The Slatest

Hillary Will See an Immediate Boost From Biden’s Decision Not to Run

Joe Biden and Hillary Clinton
Vice President Joe Biden watches as German Chancellor Angela Merkel presents a front-page clipping from the Frankfurter Allgemeine to Secretary of State Hillary Clinton during a luncheon at the State Department on June 7, 2011, in Washington, D.C.

Photo by Brendan Smialowski/Getty Images

Joe Biden brought an end to the speculation that he would be a late entrant into the 2016 race on Wednesday. Flanked by his wife Jill and President Obama in the White House Rose Garden, the vice president made it clear that his decision to forgo another presidential run was less about his desire to be commander in chief and more about the challenges of quickly assembling the resources he’d need to compete on the campaign trail.

My colleagues will have more on the veep’s decision a little later, but for now I’ll state the obvious: Biden’s departure is great news for Hillary Clinton’s campaign (even if the vice president took some not-so-veiled parting shots at her during his afternoon speech).

As I explained this summer, if Biden would have gotten in the race, he’d have been able to challenge Hillary in ways that her current rivals cannot—not the least of which being “Mr. BFD” Biden’s ability to convincingly sell himself as Obama’s successor. For the past six-plus years, Biden’s been the president’s right-hand man—sometimes quite literally—on everything from Iran to gun control to Obamacare. Yes, Clinton would have remained the overwhelming favorite to win her party’s nomination next summer, but his entry would have given Democratic power brokers a plausible establishment alternative to Clinton. Even if Biden couldn’t overtake Hillary, his presence would have eroded some of her support and opened the door further for Bernie Sanders to snag an early victory in Iowa or (more likely) New Hampshire.

With Biden’s exit, though, Clinton can now breathe a little easier. In the meantime, she can also expect see an immediate bump in the national polls (her second such jump this month). In the RealClearPolitics rolling average, Clinton currently has the support of 48 percent of Democratic voters, compared with Sanders’ 26 percent and Biden’s 17 percent. When pollsters have left Joe out of the picture, Clinton’s numbers have improved all the more.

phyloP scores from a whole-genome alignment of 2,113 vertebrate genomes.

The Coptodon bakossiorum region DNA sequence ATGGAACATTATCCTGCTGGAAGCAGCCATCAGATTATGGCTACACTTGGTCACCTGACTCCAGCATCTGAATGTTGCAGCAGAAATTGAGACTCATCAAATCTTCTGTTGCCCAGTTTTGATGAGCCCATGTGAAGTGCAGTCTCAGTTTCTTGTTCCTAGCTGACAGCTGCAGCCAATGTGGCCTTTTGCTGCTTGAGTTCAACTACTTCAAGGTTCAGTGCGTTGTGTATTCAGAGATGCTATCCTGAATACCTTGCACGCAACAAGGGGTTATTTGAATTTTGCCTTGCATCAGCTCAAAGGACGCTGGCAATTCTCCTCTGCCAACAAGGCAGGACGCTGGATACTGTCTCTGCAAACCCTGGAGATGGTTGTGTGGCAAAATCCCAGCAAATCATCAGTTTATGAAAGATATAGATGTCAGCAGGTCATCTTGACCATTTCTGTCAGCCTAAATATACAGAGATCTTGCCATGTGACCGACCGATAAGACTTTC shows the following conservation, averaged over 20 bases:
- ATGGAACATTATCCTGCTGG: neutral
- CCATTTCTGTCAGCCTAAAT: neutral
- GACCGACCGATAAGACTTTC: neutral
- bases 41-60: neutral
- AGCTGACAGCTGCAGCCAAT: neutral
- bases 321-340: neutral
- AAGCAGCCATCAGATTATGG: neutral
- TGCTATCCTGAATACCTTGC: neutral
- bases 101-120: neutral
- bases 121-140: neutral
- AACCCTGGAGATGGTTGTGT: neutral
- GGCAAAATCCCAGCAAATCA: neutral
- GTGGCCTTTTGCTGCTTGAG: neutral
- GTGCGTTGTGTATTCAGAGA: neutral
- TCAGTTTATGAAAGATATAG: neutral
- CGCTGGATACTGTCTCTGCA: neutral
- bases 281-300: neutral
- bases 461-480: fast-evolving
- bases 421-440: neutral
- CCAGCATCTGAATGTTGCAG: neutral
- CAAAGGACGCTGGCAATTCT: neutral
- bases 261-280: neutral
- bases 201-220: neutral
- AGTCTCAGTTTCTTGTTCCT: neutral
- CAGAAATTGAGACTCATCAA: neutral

In the most recent Washington Post/ABC News survey, for example, Clinton bested Sanders by 31 points (54 percent to 23 percent) among registered Democrats when Biden was included in the list of choices. When pollsters assigned his supporters to their second-choice candidate, though, Clinton’s advantage on Sanders jumped to 39 points (64 percent to 25 percent). This week’s Wall Street Journal/NBC News poll tells a similar story: With Biden as an option, Clinton led Sanders by 20 points among Democrats (49 percent to 29 percent); without Biden, Clinton’s lead on Sanders grew to 25 points (58 percent to 33 percent). Those leads aren’t what they were back before the Biden buzz and Bernie-mentum began this summer, but they are still very strong.

Clinton entered October facing three big question marks: How would she perform at the Democratic debate, would Biden jump in to challenge her, and how well would she survive this week’s grilling from the GOP-led House panel investigating Benghazi. The first two of those have now broken her way. We’ll find out how the third goes on Thursday.